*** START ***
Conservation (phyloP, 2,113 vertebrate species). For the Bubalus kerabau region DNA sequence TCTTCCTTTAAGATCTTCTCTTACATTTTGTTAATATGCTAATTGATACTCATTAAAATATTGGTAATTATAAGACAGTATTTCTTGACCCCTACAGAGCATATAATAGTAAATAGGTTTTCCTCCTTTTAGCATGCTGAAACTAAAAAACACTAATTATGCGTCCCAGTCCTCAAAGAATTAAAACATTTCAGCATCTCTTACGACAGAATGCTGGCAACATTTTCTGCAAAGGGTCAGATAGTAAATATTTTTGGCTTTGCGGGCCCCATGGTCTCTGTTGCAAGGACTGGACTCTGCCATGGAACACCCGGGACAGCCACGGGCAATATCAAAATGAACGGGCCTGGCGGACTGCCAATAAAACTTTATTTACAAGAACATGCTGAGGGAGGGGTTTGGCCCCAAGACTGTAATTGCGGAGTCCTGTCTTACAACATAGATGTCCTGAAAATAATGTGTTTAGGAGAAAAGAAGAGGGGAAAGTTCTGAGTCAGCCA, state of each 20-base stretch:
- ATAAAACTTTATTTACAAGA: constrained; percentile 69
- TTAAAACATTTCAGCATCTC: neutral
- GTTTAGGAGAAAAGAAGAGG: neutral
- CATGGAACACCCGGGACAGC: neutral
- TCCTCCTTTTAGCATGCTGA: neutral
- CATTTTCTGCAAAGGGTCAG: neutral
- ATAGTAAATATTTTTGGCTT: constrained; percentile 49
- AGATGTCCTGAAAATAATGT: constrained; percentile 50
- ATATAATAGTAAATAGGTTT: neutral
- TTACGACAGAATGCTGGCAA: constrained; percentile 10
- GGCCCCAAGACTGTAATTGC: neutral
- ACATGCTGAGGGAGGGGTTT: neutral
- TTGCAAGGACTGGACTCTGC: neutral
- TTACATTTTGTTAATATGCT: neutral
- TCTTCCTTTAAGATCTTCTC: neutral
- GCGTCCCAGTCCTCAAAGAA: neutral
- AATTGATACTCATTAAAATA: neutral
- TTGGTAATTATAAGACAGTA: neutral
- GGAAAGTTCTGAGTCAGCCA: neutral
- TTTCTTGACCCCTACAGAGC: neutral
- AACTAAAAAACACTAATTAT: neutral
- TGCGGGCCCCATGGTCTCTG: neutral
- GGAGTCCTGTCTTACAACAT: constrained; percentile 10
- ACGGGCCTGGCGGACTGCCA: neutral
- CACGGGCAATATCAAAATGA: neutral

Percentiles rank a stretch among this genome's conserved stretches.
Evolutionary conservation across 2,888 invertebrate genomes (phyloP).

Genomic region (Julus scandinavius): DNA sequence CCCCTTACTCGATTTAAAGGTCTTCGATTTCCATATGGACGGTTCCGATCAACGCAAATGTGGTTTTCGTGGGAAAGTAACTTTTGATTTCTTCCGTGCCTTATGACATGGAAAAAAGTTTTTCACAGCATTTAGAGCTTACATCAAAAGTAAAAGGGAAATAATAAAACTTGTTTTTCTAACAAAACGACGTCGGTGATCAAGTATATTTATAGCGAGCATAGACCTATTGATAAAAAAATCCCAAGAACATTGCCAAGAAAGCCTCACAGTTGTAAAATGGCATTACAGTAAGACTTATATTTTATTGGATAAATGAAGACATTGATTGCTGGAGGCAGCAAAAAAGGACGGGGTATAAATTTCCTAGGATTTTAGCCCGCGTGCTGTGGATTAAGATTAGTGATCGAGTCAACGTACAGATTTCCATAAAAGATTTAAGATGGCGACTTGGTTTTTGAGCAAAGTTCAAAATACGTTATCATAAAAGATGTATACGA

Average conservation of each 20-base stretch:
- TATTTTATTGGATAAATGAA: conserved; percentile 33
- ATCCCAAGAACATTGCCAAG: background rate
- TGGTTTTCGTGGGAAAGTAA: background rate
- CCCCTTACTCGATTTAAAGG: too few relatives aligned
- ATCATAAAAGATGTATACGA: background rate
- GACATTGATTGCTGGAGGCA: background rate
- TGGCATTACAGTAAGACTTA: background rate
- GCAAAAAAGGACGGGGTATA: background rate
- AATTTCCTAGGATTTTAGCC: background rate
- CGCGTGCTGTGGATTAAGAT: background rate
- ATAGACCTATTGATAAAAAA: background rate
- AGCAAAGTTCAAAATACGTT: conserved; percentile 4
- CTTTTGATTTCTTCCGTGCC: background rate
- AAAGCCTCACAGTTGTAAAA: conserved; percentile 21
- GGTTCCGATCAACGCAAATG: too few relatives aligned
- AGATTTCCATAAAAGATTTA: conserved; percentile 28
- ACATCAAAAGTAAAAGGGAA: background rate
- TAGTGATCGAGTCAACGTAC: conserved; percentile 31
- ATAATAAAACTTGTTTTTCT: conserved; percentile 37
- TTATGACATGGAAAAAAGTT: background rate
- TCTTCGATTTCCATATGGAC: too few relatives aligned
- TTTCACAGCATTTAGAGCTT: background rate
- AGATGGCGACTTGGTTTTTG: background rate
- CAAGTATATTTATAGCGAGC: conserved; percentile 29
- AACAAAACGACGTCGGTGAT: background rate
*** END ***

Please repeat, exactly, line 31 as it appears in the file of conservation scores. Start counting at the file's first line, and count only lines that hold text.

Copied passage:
- TATTTTATTGGATAAATGAA: conserved; percentile 33